Author: Aneesh Mazumder
Virtual reality (VR) is recognized as a computer-based technology that simulates the real world. Using VR, a person can interact with an artificial environment that resembles reality. Currently, VR is often used to facilitate pregnancy for pregnant women by reducing their anxiety levels and training them to effectively manage their pain during labor. A pregnant woman’s blood pressure and heartbeat increase during childbirth, which may intensify if the mother is experiencing pain and anxiety. As a result, the amount of uterine blood flow can be reduced. Additionally, stress can increase pain during delivery and the possibility of depression after childbirth. Both pharmacological and non-pharmacological methods are used to reduce the pain and anxiety of labor. As a non-pharmacological method, VR technology can provide a simulated environment and distract patients’ concentration on pain signals, lessening the pain during labor and childbirth. VR is also becoming an effective training tool for expectant mothers, midwives, healthcare workers, and primary care physicians.
Last year, BehaVR, a digital therapeutics company that aims to liberate people from stress through the power of virtual reality, announced a partnership with Save Moms — a national maternal mortality and morbidity prevention campaign directed by Reach, a 501(c)(3) global social impact organization. BehaVR is providing NurtureVR a first-of-its-kind virtual reality program for pregnant moms who belong to low-income and otherwise marginalized families. In addition, a portion of the proceeds will support Reach’s efforts to provide maternal healthcare resources and education to women at a higher risk for complications during and after pregnancy. According to new research from Stanford University, this collaboration comes at a time in which pregnant women are showing depressive symptoms at a rate twice as high as they were before the pandemic. Studies have long drawn a connection between perinatal mood and anxiety disorders and their tendency to result in shortened gestation periods and preterm delivery — two birthing factors that contribute to the high rates of maternal and infant mortality and morbidity in the United States. This disturbing trend has a disproportionately negative impact on minority populations: six times higher for Black and African American women and four times higher for Indigenous and Native American women. By promoting self-directed care, BehaVR is unlocking access to tools that women need to help ensure a safe and stress-free delivery, as well as a healthy postpartum experience.
Since 2017, midwifery students have delivered babies as a part of their exam at Australia’s University of Newcastle. However, they do so in virtual reality. This university started the VR project that simulates a real-world delivery room in May 2017. The program runs on PC, iOS, and Android, putting midwifery students under the pressure of a “life-or-death situation” in the “safe, repeatable environment of VR,” according to the co-project leader and lecturer Jessica Williams. Incorporating VR into midwifery training is proving to be helpful in improving maternal and infant mortality rates and other consequences caused by medical errors. Last year, the United Nations Population Fund (UNFPA) finalized the development of a training program that will use virtual reality to build on the competencies of healthcare workers and complement the preexisting globally recognized Emergency Obstetric and Newborn Care (EmONC) program. This is the first project that will implement VR in East Timor and potentially in the Asia-Pacific region in March 2022. According to UNFPA East Timor Country Representative Ronny Lindstrom, the virtual reality program will include modules that will contain EmONC skills and procedures to save the lives of mothers and babies using virtual reality goggles. These goggles will enhance the user experience of simulating and visualizing real medical situations, create a digitally mediated learning environment, and improve learning outcomes. The virtual reality innovation will also align with government priorities for maternal health. For example, the East Timor Strategic Development Plan for 2011-2030 emphasizes emergency obstetric care through recognition, early detection, and management of obstetric complications in the community and referral levels.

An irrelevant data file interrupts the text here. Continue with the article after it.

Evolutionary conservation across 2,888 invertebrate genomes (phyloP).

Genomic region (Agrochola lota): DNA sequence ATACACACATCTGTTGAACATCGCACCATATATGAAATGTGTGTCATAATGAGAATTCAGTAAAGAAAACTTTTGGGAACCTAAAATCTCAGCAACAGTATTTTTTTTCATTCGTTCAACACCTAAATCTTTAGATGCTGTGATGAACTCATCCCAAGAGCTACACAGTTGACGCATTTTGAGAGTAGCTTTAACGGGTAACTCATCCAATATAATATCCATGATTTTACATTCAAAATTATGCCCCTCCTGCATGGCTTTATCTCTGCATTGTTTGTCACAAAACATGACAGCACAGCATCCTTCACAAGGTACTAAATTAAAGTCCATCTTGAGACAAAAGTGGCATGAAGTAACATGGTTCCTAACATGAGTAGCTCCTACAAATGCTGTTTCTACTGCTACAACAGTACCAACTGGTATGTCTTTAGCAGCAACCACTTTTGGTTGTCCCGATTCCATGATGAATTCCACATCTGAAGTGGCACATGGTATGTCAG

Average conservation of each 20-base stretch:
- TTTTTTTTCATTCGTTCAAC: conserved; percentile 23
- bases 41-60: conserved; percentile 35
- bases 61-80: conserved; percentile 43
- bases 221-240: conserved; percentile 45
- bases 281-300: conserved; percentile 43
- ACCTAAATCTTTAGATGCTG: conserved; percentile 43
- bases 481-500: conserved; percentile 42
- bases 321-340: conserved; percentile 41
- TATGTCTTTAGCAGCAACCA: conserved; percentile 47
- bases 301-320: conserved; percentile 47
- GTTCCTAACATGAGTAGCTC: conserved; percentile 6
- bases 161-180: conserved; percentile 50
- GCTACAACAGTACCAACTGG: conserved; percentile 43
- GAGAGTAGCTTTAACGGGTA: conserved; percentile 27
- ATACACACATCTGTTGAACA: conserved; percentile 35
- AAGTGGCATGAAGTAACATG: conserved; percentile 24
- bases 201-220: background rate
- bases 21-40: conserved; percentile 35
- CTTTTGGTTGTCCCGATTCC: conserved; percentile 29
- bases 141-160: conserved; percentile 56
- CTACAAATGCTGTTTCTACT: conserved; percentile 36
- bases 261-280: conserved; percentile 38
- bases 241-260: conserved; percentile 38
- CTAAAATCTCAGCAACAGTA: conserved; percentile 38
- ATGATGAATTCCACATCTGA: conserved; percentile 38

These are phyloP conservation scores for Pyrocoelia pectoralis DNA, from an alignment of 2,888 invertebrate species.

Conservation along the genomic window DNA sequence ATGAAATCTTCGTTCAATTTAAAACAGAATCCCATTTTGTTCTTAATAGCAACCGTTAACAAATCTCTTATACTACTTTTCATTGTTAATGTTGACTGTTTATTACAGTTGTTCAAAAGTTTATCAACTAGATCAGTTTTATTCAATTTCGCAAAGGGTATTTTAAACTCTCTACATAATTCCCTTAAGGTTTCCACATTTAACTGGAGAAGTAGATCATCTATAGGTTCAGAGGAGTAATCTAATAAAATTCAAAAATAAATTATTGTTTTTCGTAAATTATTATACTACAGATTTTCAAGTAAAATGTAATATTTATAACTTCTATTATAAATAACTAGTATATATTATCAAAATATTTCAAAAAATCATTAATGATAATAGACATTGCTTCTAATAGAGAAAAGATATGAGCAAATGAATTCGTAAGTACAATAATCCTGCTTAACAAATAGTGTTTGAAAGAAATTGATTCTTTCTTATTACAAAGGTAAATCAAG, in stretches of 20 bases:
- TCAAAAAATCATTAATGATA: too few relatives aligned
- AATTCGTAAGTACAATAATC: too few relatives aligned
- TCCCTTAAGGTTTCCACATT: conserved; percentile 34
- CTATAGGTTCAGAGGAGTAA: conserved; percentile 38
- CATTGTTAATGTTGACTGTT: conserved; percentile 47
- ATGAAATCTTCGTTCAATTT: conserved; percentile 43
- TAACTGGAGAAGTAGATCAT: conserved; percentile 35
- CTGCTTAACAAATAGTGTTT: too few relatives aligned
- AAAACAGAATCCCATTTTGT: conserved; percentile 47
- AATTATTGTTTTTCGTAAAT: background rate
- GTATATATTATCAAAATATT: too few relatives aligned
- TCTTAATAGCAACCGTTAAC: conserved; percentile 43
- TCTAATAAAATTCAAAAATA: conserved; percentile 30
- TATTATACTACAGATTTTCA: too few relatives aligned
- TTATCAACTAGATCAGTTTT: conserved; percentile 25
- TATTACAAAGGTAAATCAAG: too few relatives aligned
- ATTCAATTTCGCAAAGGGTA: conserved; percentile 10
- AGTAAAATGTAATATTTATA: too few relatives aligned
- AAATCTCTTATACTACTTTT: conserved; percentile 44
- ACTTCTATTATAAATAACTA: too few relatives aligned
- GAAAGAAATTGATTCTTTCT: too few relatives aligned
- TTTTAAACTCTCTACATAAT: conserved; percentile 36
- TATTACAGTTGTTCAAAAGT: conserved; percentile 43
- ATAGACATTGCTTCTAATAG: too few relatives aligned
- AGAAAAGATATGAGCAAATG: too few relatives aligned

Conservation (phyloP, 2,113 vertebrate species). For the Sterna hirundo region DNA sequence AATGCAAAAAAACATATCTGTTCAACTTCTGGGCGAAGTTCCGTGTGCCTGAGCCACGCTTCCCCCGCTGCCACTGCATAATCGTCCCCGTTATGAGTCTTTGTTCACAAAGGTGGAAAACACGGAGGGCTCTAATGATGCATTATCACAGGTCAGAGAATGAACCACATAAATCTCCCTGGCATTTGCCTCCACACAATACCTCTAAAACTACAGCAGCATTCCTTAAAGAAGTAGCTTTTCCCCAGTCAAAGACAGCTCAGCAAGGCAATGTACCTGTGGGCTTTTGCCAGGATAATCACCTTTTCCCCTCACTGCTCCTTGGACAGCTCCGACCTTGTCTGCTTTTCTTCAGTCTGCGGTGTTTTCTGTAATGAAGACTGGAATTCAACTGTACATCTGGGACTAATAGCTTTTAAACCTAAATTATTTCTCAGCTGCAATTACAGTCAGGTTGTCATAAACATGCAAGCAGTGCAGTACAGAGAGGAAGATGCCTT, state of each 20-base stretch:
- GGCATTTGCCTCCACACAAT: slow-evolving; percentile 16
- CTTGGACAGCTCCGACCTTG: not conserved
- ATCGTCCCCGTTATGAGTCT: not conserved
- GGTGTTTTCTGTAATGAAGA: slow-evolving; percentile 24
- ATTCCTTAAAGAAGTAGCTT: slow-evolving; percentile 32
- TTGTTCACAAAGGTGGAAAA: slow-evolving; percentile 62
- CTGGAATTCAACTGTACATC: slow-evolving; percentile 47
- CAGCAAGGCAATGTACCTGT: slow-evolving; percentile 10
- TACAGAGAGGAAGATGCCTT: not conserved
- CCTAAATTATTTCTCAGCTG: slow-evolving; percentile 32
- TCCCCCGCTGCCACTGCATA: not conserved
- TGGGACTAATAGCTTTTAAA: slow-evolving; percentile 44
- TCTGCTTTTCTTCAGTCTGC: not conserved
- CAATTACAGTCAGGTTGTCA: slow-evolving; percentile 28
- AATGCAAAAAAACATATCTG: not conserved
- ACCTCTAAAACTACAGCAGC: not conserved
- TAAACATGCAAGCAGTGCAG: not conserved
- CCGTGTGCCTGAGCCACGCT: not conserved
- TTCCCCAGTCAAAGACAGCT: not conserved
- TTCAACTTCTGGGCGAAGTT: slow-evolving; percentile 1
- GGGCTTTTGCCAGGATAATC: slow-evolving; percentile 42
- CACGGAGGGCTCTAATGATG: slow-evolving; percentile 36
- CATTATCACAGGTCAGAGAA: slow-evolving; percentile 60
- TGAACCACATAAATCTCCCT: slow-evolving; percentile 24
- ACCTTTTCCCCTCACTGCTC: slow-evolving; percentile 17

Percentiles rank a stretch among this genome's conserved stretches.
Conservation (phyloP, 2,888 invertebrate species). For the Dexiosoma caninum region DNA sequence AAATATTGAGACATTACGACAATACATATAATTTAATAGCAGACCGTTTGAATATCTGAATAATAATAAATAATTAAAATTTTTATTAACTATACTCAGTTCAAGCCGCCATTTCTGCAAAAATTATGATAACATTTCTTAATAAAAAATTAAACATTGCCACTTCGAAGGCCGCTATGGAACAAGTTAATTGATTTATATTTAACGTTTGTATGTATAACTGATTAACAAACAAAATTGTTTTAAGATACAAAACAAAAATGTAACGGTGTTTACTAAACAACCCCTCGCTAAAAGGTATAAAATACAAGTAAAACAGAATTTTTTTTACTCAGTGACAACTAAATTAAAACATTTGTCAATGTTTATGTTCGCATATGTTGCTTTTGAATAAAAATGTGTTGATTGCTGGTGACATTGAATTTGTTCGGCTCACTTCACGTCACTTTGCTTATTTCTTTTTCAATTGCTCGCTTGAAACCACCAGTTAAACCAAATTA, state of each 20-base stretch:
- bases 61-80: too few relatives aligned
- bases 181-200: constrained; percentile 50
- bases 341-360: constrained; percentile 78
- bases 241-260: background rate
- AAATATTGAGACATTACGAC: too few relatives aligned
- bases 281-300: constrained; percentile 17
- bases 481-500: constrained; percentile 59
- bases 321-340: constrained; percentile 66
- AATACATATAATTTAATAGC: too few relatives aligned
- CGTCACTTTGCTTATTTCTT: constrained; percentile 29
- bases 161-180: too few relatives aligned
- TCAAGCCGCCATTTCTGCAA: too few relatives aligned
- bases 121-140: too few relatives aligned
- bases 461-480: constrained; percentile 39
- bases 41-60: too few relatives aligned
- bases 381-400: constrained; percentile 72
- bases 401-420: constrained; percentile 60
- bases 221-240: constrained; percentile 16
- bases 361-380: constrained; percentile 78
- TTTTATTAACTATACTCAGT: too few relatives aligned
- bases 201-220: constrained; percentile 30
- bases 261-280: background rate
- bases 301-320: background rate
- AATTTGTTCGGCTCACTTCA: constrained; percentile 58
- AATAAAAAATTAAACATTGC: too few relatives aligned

VR is also being leveraged to train primary care physicians. In November 2021, Immersive Health Group (IHG) entered a five-year software and services contract with Boston Medical Center (BMC) to develop and implement VR experiences for primary care physicians. These VR interactions would enable physicians to practice their decision-making and problem-solving skills to respond to maternal health emergencies in rural and underprivileged settings. BMC, which is the most extensive safety-net health system in New England, conducts more than one million patient visits each year, with over half of them coming from marginalized populations. It is one of the few programs that secured financial support from the federal government’s Department of Health Resources and Services Administration’s (HRSA’s) Primary Care Training Enhancement program.
VR technology has different applications in pregnancy, from reducing the anxiety and pain of pregnant mothers to providing valuable training for various healthcare workers to navigate maternal health emergencies and other pregnancy-related complications. VR technology is a promising resource for preventing and reducing maternal mortality in the future. However, it is essential to consider relevant guidelines when implementing this technology to realize its full potential.